09 December : Cabo de Gata & Rambla Morales

Many apologies for the delay in getting this out, Dave. Are Monk Parakeets uncommon in your area? If they are, can we export you few thousand? As for the Barn Swallow, as I write a message has come in that Barn Swallows were seen on La Janda (Cádiz) today, Sunday.

Slender-billed Gull
Gilly and I picked up a new birder to the group, Steve Daniel, before we headed down to Cabo de Gata. As we passed through Retamar Sur we clocked a pair of Monk Parakeets (cotorra monje) sitting in a tree. Before we got to the meeting point in Pujaire we'd also added Jackdaw (grajilla), Stonechat (tarabilla común)and Kestrel (cernicalo vulgar). After a coffee, together with 6 other members we headed to the first hide. The water level was quite high so no space available for smaller waders. We did however see a total of 6 Curlew Sandpipers (correlimos zarapitín) and some Redshanks (archibebe común). The sun was not at a good angle, but Gilly managed to find that a strange bird call belonged to a Southern Grey Shrike (alcaudón real), seen through the sun's rays. Smaller birds seen included a passing (overwintering?) Barn Swallow (golondrina común) and Black Redstart (colirrojo tizón) and Sardinian Warbler (curruca cabecinegra). I managed to find a group of distant Spoonbills (espátula europea). Gilly then saw an Eurasian Curlew (zarapito real) landing on the savannah to the right. There we also saw a small feeding group of Golden Plovers (chorlitos dorados). Also seen were Slender-billed Gull (gaviota picofina) and Mallard (azulón).
Crested Lark
An initial scan of the sea opposite the second hide only produced Black-headed (gaviota reidora) and Lesser Black-backed Gulls (gaviota sombría). We made our way to the hide seeing Linnet (pardillo), Greenfinch (verderón)and Crested Lark (cogujada común). We added Little Egret (garceta común), Black-tailed Godwit (aguja colinegra), Cormorant (cormorán grande) and Shoveler (pato cuchara) from the hide and Kevin spotted some Dunlin (correlimos común), whilst Alan spotted Black-winged Stilt (cigüenuelas)and some distant Black-necked Grebes (zampullín cuellinegro). Gilly counted 505 Greater Flamingos (flamenco). Returning to the vehicles, Kevin sighted a Sandwich Tern (charrán patinegro).
As we got out of the cars at the public hide a Chiffchaff (mosquitero común) was seen. I saw a Corn Bunting (triguero) and Gilly was the first to see a Dartford Warbler (curruca rabilarga) shushing away a pair of Stonechats (tarabilla común). From the hide we added Avocets (avocetas), a raft of 60+ Black-necked Grebes (zampullín cuellinegro) and some 20 odd Spoonbills (espátulas), of which at least 4 appeared to have been ringed. John and some of the others checked out the shoreline to the right of the causeway. They saw Greenshank (archibebe claro), Sanderling (correlimos tridáctilo), Little Stint (correlimos menudo) and Dunlin (correlimos común). Shelduck (tarro blanco) were also seen.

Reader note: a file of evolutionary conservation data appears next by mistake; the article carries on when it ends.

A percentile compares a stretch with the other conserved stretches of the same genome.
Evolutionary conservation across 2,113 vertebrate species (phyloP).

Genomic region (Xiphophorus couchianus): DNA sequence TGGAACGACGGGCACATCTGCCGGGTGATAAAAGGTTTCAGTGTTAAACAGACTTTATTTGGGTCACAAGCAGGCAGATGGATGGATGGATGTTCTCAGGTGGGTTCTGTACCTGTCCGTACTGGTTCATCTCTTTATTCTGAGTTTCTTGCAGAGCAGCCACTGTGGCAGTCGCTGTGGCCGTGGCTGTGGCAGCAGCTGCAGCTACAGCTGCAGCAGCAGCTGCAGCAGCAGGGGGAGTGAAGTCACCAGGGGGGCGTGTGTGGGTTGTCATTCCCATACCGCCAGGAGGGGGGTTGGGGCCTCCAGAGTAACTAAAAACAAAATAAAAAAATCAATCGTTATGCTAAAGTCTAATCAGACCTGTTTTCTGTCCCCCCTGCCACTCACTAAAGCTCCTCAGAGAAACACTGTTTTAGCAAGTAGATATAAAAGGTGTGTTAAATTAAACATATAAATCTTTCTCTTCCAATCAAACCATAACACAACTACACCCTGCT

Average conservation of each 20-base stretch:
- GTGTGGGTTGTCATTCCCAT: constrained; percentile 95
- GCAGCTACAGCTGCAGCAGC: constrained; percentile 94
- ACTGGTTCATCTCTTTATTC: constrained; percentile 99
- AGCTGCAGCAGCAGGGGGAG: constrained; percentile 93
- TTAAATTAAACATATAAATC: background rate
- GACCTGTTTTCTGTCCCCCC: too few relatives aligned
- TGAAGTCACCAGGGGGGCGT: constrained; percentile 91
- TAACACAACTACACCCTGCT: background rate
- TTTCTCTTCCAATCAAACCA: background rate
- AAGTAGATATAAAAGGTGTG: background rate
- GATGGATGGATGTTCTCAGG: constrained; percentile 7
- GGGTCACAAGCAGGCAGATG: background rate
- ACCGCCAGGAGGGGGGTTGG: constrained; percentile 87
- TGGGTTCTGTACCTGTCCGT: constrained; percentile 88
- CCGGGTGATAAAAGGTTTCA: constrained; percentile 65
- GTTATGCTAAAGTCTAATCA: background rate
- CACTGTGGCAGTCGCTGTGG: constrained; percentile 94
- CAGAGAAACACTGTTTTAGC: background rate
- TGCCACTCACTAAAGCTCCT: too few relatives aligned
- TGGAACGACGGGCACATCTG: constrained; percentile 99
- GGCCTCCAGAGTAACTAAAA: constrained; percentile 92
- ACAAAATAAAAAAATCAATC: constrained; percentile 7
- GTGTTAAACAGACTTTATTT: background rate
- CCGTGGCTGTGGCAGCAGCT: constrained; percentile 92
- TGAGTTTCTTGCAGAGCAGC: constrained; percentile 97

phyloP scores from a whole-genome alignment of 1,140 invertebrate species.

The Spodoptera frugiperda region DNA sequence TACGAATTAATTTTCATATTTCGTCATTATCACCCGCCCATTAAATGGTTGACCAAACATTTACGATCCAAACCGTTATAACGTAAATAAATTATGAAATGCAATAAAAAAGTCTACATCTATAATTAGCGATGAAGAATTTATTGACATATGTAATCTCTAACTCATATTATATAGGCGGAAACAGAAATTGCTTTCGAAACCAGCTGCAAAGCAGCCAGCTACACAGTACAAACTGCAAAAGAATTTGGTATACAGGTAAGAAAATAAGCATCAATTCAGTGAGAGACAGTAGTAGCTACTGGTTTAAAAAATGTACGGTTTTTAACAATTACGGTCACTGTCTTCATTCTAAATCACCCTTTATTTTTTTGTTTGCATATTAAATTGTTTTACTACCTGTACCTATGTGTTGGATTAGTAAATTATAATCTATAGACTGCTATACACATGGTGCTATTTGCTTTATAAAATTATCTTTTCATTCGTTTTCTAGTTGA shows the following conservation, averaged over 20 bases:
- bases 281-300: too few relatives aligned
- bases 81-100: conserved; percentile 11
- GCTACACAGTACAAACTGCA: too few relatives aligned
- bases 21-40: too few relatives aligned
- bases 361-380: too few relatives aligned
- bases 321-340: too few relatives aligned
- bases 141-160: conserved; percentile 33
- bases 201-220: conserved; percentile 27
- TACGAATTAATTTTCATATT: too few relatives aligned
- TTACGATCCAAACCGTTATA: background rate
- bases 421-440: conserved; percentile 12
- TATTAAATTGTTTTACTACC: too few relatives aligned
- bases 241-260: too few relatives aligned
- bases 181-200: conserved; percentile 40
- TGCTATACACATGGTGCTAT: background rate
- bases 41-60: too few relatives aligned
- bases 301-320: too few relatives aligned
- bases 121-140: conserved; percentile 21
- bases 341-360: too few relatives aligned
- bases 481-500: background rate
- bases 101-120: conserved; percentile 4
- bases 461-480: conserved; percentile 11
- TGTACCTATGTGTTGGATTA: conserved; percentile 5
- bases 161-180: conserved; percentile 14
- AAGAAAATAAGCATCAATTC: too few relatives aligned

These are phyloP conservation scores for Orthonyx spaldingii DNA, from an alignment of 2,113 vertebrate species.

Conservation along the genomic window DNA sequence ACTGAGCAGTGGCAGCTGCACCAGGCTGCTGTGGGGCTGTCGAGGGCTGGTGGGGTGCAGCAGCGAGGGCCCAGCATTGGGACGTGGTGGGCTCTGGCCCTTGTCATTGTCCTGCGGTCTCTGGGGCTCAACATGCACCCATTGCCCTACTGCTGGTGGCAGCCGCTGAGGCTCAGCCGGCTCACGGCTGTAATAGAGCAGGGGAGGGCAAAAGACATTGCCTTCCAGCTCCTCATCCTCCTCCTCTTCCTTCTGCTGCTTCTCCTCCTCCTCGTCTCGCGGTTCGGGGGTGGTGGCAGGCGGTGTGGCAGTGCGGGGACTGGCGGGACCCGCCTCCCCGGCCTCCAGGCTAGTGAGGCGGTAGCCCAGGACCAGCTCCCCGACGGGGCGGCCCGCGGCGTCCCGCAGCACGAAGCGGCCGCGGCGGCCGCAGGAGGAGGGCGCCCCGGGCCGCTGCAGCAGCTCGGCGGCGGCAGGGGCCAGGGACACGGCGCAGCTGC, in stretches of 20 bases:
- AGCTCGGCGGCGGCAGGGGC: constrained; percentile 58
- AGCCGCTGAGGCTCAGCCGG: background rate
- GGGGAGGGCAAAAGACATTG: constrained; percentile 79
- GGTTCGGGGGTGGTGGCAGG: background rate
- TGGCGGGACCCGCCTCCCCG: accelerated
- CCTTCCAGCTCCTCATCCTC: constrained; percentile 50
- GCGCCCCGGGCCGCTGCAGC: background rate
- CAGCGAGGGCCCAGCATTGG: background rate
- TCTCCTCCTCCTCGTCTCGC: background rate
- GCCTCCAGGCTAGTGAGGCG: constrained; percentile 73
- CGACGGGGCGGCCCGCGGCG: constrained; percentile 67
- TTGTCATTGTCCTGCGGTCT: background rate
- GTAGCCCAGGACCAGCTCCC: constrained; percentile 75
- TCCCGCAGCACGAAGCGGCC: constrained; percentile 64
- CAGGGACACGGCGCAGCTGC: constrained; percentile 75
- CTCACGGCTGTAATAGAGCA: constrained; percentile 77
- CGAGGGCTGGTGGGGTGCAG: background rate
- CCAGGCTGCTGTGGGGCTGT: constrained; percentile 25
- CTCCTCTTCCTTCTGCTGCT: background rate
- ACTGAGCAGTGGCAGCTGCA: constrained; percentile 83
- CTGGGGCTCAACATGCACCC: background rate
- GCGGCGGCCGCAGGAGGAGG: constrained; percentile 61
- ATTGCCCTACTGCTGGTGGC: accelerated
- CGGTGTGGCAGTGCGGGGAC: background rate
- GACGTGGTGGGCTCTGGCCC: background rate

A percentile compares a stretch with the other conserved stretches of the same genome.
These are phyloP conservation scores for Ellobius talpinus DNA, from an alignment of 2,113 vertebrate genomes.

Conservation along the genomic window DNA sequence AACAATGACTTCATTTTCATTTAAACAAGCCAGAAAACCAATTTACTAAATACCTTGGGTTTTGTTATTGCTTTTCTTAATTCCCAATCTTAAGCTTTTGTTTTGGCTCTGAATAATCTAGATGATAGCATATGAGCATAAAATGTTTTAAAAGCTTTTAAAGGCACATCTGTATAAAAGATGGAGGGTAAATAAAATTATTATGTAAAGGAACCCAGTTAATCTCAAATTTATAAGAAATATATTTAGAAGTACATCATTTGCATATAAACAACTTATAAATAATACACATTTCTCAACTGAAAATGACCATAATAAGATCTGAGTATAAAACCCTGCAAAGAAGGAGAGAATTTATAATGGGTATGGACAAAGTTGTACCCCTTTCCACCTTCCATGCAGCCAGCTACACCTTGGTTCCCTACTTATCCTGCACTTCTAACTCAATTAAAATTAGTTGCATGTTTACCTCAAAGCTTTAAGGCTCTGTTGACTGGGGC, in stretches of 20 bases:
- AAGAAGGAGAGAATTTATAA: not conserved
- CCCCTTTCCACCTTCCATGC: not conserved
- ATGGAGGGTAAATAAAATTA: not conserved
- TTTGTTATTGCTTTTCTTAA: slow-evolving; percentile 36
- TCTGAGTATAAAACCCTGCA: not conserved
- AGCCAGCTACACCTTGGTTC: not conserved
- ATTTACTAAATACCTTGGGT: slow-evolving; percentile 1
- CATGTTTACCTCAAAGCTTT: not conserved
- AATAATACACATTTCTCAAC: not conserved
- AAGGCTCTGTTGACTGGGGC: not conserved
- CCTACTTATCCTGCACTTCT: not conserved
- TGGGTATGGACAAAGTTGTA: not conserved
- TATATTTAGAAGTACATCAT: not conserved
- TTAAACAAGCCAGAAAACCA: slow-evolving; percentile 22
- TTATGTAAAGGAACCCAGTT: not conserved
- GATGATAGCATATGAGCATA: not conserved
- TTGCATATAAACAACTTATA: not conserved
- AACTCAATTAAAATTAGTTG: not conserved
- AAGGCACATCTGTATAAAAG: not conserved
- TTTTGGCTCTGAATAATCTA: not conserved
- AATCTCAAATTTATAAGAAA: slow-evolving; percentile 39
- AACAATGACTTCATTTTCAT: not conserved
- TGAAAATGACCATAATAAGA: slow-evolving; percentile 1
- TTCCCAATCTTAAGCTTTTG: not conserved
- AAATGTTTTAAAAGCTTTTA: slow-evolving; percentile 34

We stopped at the Cabo village beach cafe for refreshments. We seawatched as we ate, seeing Turnstone scuttling along the shore, an Audouin's Gull and a mad woman out for a swim!
We convoyed along the beach-side track to Rambla Morales. A bird photographer was working the waders in the estuary mouth so we didn't disturb him. The lucky devil was within a few metres of Sanderling (correlimos tridáctilo), Dunlin (correlimos común), Ringed Plover (chorlitejo grande)and Black-winged Stilt (cigüeñuela). On the water, the level of which was back to normal levels since Alan and John's last visit, only had a few birds thereon and mostly round the reed edges. Coot (focha común), Moorhen (gallineta de agua), Mallard (azulón) and Shoveler (pato cuchara). I spotted a nice male Teal (cerceta común) and Kevin saw a couple of Little Grebes (zampullín chico) There were two immature Greater Flamingos(flamencos) and a pink tinged Slender-billed Gull (gaviota picofina). As Gilly, Steve and I were leaving we saw a probable Whimbrel (zarapito trinador) fly over. We also saw a flying Cattle Egret (garcilla bueyera) to make the total number of species seen today 49.
A good day's birding in good company. 

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